Cooling Design And Fans
NZXT's Phantom 820 uses a standard negative pressure cooling design, which we know from How To: Properly Plan And Pick Parts For An Air-Cooled PC, Part 2 is the best way to go for performance-oriented configurations. An optional interior fan with an adjustable angle can be added. The image below gives us a good overview:
140 mm Back Fan
The preinstalled rear exhaust fan is a weak point in this case's cooling subsystem. It's too loud. Even on the lowest speed setting, the noise is noticeable. We'd recommend replacing it right away.
Immediately after running our first noise benchmark, we replaced that rear cooler with a 120 mm Noiseblocker NB-eLoop S-Series B12-1 at 800 RPM, and connected it directly to one of the fan headers on our motherboard. We're happy with the way this combination of components sounds compared to the stock configuration.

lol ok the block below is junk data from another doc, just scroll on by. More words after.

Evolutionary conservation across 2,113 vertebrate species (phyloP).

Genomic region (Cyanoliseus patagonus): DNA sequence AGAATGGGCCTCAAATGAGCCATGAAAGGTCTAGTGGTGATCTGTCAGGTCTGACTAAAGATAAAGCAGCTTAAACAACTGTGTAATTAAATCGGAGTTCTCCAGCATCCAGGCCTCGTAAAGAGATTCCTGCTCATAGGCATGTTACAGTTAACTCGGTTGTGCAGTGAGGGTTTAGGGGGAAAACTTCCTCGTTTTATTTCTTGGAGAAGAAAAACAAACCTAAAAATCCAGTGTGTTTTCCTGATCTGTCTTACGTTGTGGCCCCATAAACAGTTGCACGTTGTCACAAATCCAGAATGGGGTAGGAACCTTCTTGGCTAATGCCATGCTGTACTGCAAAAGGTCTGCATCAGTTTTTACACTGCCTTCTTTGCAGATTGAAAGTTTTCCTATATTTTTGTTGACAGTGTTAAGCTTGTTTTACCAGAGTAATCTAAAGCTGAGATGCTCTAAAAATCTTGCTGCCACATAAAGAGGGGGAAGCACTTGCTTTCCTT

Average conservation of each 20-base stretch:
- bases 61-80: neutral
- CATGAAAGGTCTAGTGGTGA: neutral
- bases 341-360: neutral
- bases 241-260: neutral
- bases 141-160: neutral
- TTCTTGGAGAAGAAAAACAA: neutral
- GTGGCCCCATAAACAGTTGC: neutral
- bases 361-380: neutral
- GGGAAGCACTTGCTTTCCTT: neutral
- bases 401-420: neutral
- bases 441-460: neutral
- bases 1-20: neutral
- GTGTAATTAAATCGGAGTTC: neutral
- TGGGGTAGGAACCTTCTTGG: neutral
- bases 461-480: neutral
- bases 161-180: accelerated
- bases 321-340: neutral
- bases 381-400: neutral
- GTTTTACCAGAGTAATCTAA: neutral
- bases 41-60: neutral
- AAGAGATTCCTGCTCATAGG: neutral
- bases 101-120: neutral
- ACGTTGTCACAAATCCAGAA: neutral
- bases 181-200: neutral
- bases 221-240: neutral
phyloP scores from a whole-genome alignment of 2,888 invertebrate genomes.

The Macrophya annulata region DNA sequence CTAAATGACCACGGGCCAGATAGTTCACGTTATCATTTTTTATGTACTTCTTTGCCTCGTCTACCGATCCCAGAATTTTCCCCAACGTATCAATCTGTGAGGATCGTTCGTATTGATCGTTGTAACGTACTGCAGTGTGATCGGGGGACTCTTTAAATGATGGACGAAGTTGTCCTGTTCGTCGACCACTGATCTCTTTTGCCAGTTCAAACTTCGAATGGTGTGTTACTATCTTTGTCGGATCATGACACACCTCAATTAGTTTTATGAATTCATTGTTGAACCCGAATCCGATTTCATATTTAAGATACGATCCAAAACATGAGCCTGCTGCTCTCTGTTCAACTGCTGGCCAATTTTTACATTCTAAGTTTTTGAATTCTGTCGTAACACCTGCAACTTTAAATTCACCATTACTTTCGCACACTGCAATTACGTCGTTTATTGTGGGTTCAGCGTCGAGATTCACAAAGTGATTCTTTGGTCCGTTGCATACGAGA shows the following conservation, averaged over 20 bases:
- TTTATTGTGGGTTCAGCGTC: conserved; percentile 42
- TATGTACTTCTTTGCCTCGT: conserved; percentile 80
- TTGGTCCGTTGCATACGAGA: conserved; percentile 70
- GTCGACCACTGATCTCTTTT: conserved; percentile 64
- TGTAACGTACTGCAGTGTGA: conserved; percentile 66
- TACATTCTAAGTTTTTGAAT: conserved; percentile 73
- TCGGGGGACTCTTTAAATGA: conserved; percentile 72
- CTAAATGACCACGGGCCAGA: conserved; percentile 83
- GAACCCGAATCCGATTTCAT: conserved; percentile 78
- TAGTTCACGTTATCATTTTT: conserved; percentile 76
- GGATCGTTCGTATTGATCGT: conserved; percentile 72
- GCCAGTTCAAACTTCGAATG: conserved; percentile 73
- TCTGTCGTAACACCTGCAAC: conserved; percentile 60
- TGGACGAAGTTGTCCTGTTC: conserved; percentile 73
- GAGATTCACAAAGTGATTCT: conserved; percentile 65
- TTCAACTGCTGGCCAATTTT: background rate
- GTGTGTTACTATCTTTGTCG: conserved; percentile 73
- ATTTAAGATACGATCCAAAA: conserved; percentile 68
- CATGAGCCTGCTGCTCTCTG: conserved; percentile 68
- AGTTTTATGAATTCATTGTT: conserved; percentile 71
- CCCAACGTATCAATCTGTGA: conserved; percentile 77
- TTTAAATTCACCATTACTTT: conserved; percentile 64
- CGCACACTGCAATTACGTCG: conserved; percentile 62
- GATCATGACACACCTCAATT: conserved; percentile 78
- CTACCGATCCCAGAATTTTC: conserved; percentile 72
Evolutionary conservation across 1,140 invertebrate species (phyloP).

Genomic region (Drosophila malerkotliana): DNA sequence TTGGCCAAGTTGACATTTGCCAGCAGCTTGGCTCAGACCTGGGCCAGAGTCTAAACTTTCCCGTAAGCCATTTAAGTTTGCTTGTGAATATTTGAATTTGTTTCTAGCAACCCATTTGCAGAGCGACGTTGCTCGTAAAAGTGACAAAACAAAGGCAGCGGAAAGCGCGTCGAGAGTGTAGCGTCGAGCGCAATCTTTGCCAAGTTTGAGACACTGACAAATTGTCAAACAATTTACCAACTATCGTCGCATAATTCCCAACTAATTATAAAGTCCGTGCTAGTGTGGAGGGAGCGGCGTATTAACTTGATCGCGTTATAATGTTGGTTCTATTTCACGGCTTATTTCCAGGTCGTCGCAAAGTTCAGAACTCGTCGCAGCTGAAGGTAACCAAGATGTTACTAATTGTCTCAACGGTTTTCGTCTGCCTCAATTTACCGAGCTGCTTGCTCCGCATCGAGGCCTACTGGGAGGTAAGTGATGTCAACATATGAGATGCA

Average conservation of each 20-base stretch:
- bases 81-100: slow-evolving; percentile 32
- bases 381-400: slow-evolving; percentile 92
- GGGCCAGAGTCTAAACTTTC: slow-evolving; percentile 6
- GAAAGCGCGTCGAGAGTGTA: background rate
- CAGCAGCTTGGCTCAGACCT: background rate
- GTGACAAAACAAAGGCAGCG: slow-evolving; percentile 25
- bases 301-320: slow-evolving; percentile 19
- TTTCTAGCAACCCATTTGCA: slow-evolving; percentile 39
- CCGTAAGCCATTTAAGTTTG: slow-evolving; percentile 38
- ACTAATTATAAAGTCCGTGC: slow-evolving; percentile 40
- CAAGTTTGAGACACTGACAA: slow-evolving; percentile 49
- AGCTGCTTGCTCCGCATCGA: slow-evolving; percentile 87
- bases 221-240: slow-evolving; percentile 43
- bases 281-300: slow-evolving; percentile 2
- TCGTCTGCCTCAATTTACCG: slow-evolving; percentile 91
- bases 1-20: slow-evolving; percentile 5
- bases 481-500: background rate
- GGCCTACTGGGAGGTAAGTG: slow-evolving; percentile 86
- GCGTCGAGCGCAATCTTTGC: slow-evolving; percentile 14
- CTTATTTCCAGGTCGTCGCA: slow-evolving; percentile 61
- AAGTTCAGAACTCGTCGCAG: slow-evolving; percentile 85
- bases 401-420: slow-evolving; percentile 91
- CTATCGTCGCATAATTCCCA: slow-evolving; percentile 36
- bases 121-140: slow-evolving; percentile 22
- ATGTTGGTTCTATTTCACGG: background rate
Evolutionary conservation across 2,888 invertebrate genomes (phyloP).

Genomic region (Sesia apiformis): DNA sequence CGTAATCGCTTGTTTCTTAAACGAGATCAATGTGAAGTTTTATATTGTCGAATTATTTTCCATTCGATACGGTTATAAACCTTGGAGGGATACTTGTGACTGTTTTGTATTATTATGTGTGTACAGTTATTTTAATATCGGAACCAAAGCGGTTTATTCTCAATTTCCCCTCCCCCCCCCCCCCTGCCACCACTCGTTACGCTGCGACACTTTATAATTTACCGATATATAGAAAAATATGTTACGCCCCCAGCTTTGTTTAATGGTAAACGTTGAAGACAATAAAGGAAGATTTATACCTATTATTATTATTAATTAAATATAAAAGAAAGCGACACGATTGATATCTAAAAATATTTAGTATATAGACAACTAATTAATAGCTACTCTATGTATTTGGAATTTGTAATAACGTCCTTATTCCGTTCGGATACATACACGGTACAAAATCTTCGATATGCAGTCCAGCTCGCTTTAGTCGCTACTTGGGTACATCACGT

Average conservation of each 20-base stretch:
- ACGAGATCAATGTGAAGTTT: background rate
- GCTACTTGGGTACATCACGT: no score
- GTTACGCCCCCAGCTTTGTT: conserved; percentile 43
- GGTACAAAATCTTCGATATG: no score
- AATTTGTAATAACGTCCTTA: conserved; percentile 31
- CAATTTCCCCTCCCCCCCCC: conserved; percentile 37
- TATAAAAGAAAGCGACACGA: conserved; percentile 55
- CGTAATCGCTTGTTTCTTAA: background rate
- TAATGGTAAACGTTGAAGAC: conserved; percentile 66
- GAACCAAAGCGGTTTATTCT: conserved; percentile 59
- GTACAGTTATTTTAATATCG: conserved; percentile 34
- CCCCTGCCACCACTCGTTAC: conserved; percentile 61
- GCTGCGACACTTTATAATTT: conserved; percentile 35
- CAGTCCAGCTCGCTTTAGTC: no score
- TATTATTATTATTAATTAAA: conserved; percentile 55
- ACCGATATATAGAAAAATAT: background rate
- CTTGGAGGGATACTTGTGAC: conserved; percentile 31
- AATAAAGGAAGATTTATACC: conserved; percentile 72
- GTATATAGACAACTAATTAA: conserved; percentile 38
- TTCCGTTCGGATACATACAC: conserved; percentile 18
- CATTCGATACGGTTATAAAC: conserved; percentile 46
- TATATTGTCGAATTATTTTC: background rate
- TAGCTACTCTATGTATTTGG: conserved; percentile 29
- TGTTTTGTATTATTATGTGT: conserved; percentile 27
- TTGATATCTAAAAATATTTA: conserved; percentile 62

200 mm Fan
The three preinstalled 200 mm fans are less bothersome than the rear exhaust fan, but only if you run them at their lowest speed setting. Anything above that is simply too distracting. We wouldn't blame you for switching the larger coolers out as well, except that fan replacement would be pushing your case upgrade up above the $300 mark.
The side fan is only really necessary if you have a couple of Radeon HD 7970s or similarly warm-running cards installed. We recommend getting rid of it otherwise.
The interior fan and its adjustable angle can be problematic if you're trying to use it with long, high-end graphics cards installed (particularly if you're using more than one). We can appreciate what NZXT is trying to do with directional cooling, but bear in mind that it won't work universally.